“When it was our time to study, we chose to pick up guns,” said 40-year-old Shiv Kumar from Jammu’s Doda district.

Back in 2000, Kumar signed up for the village defence group in Barshala, his native village, located in Jammu’s Doda district. These groups, established by the Jammu and Kashmir government in 1995, consisted of armed civilian volunteers who were provided weapons and training by the government in order to fight militancy in their villages.

Over the last two decades, the activities of these groups had tapered off as militancy receded in Jammu and Kashmir. For the last five years, Kumar said, they had not even been paid any remuneration, which was earlier given to them collectively.

Then in March this year, the scheme seemed to spring back to life. A letter from the Union ministry of home affairs to the chief secretary of Jammu and Kashmir announced a slew of new decisions.

Members of these local defence groups would be individually paid a monthly sum of Rs 4,000 to 4,500, depending on how vulnerable the area was. The groups would be renamed the “village defence guard”. The letter also spoke of vacancies in these groups, saying that “the decision to fill up the same will be taken later.”

Kumar was not impressed. He has done little other work in his life. Even before he formally joined the village defence group in Barshala, he would help them out – it was common for civilians to help out the armed volunteers during the peak of the militancy.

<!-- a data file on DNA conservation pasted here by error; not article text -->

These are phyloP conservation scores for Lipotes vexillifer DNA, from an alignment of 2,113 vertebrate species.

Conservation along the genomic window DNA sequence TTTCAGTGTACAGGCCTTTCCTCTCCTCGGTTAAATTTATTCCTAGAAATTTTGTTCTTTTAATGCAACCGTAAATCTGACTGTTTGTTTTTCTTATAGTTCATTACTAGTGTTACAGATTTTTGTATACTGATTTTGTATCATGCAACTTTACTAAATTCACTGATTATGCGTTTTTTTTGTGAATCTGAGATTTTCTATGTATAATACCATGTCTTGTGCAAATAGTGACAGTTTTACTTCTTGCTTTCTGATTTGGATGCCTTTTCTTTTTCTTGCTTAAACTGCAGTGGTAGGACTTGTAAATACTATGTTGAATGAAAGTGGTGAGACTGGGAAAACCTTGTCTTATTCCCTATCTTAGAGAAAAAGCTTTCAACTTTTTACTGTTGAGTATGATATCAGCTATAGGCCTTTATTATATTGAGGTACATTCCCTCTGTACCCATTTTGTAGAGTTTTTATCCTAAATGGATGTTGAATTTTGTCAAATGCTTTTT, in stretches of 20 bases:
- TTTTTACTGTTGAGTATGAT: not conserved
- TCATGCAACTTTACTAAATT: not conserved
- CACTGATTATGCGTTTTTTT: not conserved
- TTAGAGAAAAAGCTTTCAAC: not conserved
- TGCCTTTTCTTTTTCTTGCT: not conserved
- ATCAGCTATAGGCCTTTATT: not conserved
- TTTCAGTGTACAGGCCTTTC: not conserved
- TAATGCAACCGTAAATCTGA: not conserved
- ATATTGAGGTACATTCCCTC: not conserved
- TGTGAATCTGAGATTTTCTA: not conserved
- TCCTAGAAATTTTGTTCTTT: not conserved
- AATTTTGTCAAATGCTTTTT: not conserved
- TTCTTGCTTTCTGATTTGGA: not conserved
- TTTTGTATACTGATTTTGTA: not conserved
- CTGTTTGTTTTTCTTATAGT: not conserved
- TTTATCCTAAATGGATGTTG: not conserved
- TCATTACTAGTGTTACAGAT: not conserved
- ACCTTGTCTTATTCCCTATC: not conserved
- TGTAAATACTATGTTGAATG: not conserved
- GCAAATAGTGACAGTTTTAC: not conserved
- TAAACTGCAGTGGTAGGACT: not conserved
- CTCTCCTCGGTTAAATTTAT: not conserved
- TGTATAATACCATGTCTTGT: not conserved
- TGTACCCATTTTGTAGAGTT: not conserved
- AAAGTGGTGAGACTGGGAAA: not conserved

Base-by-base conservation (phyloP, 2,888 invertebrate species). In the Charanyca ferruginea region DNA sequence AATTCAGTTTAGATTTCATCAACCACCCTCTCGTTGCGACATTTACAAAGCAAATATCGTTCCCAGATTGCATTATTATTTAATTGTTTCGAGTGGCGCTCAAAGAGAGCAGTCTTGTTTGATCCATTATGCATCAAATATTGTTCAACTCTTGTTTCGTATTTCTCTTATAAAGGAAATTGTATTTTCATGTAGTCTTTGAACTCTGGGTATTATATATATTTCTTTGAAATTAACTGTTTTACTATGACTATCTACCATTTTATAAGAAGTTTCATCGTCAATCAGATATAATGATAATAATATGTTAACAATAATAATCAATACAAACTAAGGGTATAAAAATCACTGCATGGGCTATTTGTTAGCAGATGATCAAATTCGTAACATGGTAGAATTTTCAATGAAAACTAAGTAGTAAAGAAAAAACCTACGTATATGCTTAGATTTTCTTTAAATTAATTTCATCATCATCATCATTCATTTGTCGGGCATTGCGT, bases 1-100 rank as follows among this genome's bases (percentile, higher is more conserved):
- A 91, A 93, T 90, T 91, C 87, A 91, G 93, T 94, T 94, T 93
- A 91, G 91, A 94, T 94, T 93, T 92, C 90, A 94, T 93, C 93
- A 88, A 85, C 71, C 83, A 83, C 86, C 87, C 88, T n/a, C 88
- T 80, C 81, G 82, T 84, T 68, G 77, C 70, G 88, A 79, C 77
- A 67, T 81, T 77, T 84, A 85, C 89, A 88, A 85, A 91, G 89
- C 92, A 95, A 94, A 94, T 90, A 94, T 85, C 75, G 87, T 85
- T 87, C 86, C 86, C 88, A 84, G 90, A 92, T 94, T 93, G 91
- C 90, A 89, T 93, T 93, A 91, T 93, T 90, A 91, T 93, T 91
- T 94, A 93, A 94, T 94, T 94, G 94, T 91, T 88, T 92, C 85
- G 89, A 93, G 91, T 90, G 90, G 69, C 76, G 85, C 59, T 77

He found another job as a teacher in a local private school, but even that is poorly paid. As a volunteer with the defence group, he explained, you could not go far from your village to look for work.

“You are responsible for the safety of the village and you are responsible for your weapon, which is kept at home,” he explained. “We can’t give up the gun because we have made enemies by fighting against militants. Nor can we apply for other jobs because of our age. How can we survive on a meagre monthly sum of Rs 4,000?”

“We feel trapped now,” Kumar said.

Money dries up

A village defence group comprises around eight to nine local residents of the village. When the scheme was initially introduced in 1995, at least one of this number had to be a special police officer – temporarily employed policemen who are not on the regular force. Unlike police staff, they are paid monthly stipends and not a regular salary.